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New machine learning technique analyses nanomedicines for cancer immunotherapy

SNAs are ball-like forms of DNA and RNA arranged on the surface of a nanoparticle.
Credit: Chad Mirkin/Northwestern University

Scientists from Northwestern University have developed a direct route to optimise spherical nucleic acids (SNAs), bringing them one step closer to becoming a viable treatment option for many forms of cancer, genetic diseases, neurological disorders and more.

SNAs are a class of personalised medicines. They are challenging to optimise because their structures can vary in many ways, but the team led by nanotechnology expert Chad A. Mirkin developed a library approach and machine learning to optimally synthesise, analyse and select these nanostructures rapidly.

The related study that was published this week in Nature Biomedical Engineering details the optimisation method, mentioning how more than 1,000 structure were analysed by the system in the process.

“Spherical nucleic acids represent an exciting new class of medicines that are already in five human clinical trials for treating diseases, including glioblastoma (the most common and deadly form of brain cancer) and psoriasis,” said Mirkin, the inventor of SNAs and the George B. Rathmann Professor of Chemistry in Northwestern’s Weinberg College of Arts and Sciences.

“This study shows that we can address the complexity of the SNA design space, allowing us to focus on and exploit the most promising structural features of SNAs, and ultimately, to develop powerful cancer treatments“, he added.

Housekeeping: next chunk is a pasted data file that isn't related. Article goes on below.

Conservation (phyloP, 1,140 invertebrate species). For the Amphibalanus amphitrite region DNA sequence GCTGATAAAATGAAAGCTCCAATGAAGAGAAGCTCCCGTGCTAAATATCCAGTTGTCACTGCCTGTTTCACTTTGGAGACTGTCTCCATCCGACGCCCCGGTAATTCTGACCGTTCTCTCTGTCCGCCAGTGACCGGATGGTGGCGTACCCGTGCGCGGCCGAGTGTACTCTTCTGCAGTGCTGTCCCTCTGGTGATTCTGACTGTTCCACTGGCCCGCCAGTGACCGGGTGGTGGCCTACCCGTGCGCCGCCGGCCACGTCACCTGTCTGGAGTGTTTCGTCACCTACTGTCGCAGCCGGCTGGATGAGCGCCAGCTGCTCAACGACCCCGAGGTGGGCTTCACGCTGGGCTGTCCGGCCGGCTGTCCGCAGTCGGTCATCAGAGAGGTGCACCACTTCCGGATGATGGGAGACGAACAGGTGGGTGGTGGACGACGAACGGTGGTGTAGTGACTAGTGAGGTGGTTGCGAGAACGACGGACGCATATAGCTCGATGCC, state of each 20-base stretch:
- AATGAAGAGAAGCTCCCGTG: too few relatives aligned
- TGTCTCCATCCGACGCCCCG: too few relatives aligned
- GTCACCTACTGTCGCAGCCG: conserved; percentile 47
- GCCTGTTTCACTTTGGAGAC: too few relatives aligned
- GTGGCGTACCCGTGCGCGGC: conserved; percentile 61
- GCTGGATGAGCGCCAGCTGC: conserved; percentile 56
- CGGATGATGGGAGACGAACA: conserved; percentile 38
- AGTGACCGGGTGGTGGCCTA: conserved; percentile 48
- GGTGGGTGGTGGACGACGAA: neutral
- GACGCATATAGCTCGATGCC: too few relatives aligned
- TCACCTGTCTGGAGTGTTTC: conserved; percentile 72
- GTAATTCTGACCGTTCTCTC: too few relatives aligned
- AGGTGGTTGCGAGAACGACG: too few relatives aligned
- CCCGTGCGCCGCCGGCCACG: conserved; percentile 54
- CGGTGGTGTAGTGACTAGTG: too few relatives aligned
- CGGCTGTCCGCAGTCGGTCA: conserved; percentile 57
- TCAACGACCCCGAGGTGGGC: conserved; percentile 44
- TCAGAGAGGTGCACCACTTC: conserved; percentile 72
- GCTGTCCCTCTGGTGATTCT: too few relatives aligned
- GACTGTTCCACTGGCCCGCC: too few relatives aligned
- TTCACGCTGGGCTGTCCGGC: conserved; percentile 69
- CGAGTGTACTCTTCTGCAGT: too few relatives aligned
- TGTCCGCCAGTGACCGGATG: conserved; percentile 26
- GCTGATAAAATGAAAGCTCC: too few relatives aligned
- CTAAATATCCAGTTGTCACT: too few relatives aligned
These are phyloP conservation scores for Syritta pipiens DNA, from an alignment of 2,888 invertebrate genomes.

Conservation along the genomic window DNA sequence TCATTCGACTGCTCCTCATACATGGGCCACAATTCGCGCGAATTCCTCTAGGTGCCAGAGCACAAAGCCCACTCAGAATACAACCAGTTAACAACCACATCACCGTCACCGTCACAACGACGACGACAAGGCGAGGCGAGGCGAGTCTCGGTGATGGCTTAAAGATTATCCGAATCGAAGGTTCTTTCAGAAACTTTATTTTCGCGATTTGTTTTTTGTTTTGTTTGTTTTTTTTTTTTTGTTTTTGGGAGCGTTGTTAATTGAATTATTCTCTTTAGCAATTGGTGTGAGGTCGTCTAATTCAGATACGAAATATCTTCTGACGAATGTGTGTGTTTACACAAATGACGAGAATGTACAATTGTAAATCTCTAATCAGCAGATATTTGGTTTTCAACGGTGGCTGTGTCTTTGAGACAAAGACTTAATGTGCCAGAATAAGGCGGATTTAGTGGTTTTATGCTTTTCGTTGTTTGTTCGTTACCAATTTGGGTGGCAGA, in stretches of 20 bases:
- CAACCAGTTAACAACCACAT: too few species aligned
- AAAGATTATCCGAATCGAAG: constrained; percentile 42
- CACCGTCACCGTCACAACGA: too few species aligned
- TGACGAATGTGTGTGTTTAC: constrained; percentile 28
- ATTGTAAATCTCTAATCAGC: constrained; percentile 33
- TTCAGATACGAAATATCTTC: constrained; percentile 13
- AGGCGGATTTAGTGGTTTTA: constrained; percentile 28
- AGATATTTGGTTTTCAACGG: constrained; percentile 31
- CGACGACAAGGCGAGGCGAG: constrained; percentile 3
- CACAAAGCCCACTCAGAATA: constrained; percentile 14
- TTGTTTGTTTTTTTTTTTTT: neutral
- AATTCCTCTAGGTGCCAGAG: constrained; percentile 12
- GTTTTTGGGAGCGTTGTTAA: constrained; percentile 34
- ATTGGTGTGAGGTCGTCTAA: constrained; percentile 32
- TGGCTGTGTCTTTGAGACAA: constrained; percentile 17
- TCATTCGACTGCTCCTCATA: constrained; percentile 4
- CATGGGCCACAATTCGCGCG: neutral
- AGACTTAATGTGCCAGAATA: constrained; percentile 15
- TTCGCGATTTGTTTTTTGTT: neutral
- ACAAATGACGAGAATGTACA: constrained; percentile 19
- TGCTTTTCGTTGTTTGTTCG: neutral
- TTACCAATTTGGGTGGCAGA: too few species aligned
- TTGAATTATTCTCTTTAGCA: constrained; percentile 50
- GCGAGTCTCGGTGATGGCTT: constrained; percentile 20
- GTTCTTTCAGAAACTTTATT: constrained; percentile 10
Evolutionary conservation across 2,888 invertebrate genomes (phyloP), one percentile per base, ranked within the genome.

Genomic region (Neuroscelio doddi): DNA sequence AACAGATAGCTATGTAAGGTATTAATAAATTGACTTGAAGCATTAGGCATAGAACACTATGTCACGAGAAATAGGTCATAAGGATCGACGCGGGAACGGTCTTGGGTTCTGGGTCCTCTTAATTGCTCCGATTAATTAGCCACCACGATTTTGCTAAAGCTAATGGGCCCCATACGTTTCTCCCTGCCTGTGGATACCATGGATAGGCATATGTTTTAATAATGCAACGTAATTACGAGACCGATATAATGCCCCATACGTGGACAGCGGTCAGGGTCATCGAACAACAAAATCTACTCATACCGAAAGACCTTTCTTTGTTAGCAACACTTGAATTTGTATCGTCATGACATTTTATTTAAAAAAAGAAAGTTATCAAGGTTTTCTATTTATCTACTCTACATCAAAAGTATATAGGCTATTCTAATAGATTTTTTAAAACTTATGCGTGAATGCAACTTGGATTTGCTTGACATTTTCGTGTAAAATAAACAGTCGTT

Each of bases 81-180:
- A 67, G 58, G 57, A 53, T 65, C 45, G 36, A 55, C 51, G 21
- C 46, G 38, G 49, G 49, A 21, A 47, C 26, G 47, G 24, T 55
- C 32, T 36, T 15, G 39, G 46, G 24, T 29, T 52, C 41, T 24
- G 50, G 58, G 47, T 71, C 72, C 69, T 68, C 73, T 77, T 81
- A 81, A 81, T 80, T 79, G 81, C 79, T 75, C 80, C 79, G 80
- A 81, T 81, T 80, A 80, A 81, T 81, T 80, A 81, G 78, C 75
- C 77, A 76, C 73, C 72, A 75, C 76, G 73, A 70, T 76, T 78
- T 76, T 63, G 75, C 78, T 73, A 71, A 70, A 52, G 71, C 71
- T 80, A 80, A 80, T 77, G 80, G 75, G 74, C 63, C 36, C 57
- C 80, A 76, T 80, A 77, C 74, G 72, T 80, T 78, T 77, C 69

According to Mirkin’s team, the research revealed that SNAs variation in structure leads to biological activities affecting the efficacy of these nanostructures. Because these relationships were not predicted, they likely would have gone unnoticed in a typical study of a small set of structures.

For instance, the ability to stimulate an immune response can depend on nanoparticle size or their composition. “With this new information, researchers can rank the structural variables in order of importance and efficacy, and help establish design rules for SNA effectiveness,” said Andrew Lee, assistant professor of chemical and biological engineering in the McCormick School of Engineering and study co-author.

The Nature Biomedical Engineering paper about the new research is named “Addressing Nanomedicine Complexity with Novel High-Throughput Screening and Machine Learning.” The whole text is available on the journal’s website at this link.


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